A fight ensues at Lex’s office and the now powerless Superman loses, partly because he doesn’t know what the hell is going on, and partly because he probably isn’t accostumed to feeling pain in his knuckles when he punches someone. Rather than killing Superman, though, Lex just has him kicked out of his office to make him suffer the indignity of being escorted out of a building by security, which is worse than death.

A crowd surrounds Superman and overwhelms him, but this time he can’t just fly away from their filthy hands. Luckily, a cabbie that Superman once saved (as told in Action $6.50) rescues him from the crowd and gives him a free ride to Clark Kent’s apartment. Does that mean the cabbie now knows that Kent is Superman? Nope, because there is no Superman anymore. THE END.

I mean, TO BE CONTINUED.

Plotline-Watch:

This whole storyline is about Superman suddenly becoming mortal, so appropriately, mortality is a big theme in this issue:

  • It opens with Lex Luthor stalking Perry White as he visits the grave of his (Lex’s) recently deceased son Jerry. Perry and Alice White’s marriage is going through a rocky moment right now, on account of everything I just said.
  • Luthor himself, of course, also learned recently that he only has months to live thanks to green kryptonite poisoning, so this is like his last big chance to defeat Superman forever.
  • Lois Lane tells Clark that she just found out her mom is dying. Remember Luthor secretly made Lois’ mom sick way back in Adventures #424 only to give her the cure, all part of a plan to score with Lois. I guess that now that she’s officially dating Clark, Lex finally gave up on that prospect and stopped giving her free meds.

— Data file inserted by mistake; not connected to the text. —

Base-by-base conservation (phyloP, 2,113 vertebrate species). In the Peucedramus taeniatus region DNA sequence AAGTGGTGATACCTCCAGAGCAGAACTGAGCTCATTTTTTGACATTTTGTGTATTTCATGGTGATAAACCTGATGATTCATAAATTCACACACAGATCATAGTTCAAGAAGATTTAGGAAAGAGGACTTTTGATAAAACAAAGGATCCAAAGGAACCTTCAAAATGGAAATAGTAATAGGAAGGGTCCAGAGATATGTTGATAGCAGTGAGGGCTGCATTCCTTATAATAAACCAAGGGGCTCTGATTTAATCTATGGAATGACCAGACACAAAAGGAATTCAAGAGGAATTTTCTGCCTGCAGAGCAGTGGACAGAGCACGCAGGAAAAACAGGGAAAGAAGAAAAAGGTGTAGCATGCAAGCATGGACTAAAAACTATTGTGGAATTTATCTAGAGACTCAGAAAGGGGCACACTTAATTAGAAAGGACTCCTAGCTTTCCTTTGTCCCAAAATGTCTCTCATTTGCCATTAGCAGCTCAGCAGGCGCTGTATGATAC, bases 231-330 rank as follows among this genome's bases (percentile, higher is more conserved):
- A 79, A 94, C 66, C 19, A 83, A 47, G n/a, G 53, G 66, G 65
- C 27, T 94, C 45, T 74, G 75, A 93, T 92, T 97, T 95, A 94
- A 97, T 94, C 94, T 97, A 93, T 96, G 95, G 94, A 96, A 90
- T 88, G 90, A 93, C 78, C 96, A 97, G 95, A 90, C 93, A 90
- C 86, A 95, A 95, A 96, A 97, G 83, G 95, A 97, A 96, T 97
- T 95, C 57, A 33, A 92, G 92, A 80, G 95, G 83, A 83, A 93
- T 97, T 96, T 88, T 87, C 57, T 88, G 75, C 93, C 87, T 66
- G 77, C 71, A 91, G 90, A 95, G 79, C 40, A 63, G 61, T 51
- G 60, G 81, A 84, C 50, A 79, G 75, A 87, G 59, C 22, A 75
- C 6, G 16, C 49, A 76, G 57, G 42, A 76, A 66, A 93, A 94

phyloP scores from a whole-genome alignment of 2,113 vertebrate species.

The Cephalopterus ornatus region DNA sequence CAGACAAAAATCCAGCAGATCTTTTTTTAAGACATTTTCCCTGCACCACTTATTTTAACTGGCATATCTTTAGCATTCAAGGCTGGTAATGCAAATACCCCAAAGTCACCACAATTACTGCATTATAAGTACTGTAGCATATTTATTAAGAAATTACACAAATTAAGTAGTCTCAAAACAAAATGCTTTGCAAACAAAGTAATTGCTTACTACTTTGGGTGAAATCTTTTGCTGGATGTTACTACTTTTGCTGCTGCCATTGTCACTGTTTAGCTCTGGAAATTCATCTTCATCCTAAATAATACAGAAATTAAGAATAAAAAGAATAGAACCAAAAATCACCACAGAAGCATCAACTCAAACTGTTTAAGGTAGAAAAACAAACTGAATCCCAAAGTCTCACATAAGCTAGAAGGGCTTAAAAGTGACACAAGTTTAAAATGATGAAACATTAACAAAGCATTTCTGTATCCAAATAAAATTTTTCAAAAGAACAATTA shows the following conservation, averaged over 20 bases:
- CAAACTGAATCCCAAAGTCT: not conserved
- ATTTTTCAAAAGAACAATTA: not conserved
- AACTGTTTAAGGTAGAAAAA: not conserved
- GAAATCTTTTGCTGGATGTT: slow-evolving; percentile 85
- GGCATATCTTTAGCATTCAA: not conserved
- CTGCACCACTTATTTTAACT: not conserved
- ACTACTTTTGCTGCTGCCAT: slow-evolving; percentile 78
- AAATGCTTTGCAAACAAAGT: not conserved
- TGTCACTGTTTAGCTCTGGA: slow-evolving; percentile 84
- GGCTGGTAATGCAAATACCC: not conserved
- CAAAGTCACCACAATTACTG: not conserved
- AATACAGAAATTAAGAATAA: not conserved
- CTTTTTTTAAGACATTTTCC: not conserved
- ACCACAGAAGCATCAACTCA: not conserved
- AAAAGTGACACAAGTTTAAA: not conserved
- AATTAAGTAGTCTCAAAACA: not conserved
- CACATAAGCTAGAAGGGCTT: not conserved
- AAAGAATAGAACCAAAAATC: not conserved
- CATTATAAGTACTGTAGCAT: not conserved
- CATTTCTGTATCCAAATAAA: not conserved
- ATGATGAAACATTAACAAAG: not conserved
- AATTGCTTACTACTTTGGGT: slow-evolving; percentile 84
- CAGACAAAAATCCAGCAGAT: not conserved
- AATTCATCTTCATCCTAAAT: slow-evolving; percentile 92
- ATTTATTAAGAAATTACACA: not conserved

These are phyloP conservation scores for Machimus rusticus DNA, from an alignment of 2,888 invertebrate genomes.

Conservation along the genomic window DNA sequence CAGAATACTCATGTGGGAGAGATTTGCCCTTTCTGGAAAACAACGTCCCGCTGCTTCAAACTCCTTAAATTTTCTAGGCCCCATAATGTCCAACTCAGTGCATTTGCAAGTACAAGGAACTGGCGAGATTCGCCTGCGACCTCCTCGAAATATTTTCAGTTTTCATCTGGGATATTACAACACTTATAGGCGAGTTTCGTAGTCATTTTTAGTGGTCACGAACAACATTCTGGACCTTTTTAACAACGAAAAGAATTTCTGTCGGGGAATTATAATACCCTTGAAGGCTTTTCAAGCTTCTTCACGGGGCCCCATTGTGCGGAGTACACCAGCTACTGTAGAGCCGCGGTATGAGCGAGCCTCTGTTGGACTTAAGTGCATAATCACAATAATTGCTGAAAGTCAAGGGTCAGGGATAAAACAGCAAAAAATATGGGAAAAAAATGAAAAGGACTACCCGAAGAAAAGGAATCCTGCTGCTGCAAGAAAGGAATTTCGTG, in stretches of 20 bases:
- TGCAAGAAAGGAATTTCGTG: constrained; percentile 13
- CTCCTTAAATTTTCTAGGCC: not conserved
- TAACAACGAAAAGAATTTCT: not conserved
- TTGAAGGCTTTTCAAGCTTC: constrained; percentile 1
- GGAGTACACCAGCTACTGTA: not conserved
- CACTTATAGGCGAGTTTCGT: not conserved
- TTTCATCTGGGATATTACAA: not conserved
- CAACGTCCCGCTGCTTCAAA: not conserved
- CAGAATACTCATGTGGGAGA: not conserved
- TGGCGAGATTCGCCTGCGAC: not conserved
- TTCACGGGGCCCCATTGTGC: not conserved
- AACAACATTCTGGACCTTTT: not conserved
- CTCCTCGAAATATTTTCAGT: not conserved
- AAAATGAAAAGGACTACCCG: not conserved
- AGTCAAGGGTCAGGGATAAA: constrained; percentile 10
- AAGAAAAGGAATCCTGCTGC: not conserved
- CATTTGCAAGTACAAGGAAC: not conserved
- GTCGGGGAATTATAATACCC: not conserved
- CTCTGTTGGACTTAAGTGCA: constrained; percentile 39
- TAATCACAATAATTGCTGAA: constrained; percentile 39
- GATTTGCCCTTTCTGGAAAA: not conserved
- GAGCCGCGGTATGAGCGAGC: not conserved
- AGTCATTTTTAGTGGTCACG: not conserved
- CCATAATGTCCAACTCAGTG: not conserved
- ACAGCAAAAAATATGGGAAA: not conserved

Non-death related plots:

  • Lex isn’t the only amputee Superman fights in this issue: there’s also Barrage, the stock villain with an arm cannon who put “Terrible” Turpin in the hospital a while ago. Superman happens to be flying Barrage to Stryker’s Island when he loses his powers and they both end up underwater… at which point Barrage is fished out by Turpin himself. Theirs is truly a rivalry for the ages.
  • Lotto fever hits Metropolis! The store Barrage hits up is selling tickets for a $20 million jackpot. One of our supporting characters will win that money, and the DC Universe will never be the same again.

  • Pete Ross apparently traveled all the way from Smallville to Metropolis just to ask Clark if he could start courting Lana Lang… even though Pete already started doing that. Pretty dishonest, Pete. No wonder he becomes a successful politician, folks!
  • And finally, Mxyzptlk first offered Lex the red kryptonite back during the Superman/Flash race (as thanks for teaching him how to lie), but Luthor thought it was a joke and ignored him. To be fair, red kryptonite was a joke in the old continuity, where it turned Superman into wacky things.